One of the most powerful aspects of music is its memorability, and one of the most effective means of creating memorable music is the hook. A hook is a musical idea that catches the listener’s ear. It is popular music’s equivalent of classical music’s motif.

Recently I had the privilege of hearing an outstanding live performance of Beethoven’s Fifth Symphony. Despite the many deficits in our educational system, I think one would be hard pressed to find an American today who does not recognize those infamous first four notes; G, G, G, Eb. Pretty good for a song written over 200 years ago by a German! Not every listener could name that tune, but they could sure hum along.

Some “hooks” are so outstanding they are not merely easy to remember; they are impossible to forget.

The hook can be a musical idea or a lyrical phrase. The best songs combine both. There are many great secular music examples:  “I Heard It Through The Grapevine” by Marvin Gaye, “Let It Be” by The Beatles, and “Stop in The Name of Love” by The Supremes as well as those from contemporary Christian music: “Rise Again” by Dallas Holm, “Fresh Surrender” by The Archers and “Sing Your Praise To The Lord by Amy Grant (composed by Rich Mullins).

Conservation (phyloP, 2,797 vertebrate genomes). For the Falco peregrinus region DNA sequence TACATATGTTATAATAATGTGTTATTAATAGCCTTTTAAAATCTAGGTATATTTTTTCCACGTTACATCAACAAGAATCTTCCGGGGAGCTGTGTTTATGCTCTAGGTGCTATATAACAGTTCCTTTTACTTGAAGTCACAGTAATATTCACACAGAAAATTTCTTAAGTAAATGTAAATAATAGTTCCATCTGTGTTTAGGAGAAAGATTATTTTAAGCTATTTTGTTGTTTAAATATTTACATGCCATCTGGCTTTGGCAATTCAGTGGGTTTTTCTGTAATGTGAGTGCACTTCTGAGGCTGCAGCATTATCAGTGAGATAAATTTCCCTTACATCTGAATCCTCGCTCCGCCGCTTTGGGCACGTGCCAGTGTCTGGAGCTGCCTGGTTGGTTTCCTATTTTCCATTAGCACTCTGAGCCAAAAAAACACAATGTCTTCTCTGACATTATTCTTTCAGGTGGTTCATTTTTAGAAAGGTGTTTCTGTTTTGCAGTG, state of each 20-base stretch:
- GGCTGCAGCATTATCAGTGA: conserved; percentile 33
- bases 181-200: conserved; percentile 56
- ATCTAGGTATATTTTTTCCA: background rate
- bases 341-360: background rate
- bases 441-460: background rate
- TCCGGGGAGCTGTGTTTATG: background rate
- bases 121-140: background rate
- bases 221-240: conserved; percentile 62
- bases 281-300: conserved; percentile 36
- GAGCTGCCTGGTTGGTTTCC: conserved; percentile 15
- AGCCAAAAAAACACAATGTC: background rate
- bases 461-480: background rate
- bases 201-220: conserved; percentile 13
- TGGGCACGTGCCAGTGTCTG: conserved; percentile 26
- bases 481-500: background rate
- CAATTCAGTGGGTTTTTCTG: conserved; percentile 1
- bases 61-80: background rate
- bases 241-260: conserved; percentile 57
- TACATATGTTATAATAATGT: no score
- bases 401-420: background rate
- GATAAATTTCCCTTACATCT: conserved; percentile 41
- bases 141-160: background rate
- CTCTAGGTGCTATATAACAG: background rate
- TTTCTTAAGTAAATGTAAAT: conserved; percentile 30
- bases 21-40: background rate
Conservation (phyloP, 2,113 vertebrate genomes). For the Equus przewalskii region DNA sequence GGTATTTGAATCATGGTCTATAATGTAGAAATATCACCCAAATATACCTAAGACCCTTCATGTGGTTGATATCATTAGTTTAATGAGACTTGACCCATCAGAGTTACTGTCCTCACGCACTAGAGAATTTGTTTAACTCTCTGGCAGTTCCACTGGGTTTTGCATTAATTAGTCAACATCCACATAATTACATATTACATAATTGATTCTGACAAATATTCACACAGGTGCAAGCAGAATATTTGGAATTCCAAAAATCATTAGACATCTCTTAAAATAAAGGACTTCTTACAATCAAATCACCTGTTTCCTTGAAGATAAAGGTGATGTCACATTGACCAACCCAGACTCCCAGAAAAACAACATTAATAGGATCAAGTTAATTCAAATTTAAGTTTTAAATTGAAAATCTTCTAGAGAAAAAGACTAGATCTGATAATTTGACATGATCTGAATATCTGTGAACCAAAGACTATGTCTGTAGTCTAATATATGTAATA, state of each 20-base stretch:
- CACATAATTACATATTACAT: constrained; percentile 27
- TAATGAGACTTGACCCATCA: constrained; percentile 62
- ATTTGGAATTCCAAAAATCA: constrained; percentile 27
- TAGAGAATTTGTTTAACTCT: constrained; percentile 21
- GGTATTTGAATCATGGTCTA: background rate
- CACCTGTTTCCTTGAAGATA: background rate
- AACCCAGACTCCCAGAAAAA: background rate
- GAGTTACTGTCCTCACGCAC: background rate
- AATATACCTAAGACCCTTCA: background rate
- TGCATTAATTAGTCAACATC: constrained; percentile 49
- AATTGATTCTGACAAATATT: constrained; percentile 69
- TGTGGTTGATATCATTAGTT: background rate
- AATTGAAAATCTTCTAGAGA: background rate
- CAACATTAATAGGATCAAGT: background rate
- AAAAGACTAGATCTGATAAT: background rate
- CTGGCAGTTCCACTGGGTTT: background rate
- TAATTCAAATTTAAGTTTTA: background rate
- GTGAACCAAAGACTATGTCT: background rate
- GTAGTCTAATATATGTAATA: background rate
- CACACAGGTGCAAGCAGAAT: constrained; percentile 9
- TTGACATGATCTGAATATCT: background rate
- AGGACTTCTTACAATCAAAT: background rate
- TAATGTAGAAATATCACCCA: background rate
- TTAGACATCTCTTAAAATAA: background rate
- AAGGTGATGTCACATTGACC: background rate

In these songs, not only is the hook both a lyrical and musical phrase, it is the title of the song as well – a triple threat for songwriting success.

By contrast, I helped two young ladies prepare “The Climb” by Miley Cyrus for their school talent show. I really liked the song and thought the lyrics were quite insightful for someone so young. When I looked a little closer, I realized the musical hook was the beginning of the chorus and the title was the last line of the chorus. I’m not suggesting Miley should change her title to “There’s Always Gonna Be Another Mountain” especially since “The Climb” really does capture the theme of her song. (See previous blog entry “What’s the Point?”) What I am pointing out is how challenging it is to write a great hook that is both musical and lyrical, place it at the most prominent point of the song, and make it both the title and the theme of the song.

So how memorable are your songs? If you want them to catch on, to catch the listener’s ear be sure to write a great hook.